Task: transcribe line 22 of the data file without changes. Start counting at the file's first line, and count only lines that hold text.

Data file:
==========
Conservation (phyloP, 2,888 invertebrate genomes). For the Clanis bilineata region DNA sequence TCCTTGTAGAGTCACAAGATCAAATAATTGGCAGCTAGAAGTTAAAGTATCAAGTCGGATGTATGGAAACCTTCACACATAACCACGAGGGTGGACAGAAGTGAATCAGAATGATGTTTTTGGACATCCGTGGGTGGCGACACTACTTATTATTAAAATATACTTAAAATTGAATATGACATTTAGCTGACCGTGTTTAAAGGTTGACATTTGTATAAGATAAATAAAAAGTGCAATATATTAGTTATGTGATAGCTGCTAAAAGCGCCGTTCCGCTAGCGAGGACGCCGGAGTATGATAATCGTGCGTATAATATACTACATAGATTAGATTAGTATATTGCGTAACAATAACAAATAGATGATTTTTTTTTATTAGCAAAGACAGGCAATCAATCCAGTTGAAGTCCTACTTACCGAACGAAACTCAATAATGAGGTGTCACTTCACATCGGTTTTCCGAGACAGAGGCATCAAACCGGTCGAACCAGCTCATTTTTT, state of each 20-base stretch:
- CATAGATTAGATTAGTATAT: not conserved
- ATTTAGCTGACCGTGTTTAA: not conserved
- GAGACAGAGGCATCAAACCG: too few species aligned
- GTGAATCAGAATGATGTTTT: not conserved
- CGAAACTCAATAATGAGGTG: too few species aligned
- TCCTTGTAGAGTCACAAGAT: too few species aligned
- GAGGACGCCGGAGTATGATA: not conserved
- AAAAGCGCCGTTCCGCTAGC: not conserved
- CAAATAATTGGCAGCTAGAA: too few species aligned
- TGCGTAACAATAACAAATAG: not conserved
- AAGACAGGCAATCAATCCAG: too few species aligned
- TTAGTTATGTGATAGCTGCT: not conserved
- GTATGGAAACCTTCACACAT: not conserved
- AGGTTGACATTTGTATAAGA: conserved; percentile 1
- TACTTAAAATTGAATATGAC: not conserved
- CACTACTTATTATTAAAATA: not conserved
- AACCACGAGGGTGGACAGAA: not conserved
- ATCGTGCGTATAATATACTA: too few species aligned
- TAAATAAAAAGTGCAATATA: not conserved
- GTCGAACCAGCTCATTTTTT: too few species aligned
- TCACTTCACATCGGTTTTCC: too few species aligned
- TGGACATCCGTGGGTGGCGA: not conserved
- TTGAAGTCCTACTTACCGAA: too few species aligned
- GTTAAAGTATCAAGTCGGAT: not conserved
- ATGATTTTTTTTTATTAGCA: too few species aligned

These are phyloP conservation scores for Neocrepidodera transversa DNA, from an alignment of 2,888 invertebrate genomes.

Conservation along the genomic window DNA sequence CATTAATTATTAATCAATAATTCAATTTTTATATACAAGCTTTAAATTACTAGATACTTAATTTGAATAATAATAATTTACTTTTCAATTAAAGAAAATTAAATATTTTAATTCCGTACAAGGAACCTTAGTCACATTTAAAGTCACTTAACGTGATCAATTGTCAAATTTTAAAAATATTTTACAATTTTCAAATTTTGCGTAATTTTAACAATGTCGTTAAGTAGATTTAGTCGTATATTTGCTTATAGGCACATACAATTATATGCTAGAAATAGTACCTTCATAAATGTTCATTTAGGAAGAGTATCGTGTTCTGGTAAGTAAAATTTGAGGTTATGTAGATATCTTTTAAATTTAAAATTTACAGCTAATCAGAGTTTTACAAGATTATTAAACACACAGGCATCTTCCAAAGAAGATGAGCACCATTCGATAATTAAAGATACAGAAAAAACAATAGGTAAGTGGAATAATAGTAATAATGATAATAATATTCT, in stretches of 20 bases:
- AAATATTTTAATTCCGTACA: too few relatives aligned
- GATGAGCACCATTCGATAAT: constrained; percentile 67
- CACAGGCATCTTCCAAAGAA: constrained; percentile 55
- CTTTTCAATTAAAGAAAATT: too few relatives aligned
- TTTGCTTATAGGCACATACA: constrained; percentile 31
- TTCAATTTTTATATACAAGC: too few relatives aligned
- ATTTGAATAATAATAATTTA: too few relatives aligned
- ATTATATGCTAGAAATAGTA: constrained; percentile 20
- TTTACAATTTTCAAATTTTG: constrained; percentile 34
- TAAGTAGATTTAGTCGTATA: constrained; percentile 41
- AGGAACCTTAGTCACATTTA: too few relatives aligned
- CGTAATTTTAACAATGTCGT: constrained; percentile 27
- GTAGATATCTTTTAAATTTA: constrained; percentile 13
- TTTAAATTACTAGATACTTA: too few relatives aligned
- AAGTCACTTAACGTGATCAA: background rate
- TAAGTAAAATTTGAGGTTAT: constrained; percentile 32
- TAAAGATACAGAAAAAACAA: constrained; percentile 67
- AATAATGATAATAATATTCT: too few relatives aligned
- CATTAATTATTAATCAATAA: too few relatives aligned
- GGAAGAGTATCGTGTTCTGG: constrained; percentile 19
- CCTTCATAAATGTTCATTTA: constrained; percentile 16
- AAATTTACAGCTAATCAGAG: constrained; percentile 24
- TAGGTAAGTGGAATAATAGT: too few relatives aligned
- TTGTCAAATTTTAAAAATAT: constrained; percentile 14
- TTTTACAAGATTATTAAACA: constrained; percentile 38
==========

- TCACTTCACATCGGTTTTCC: too few species aligned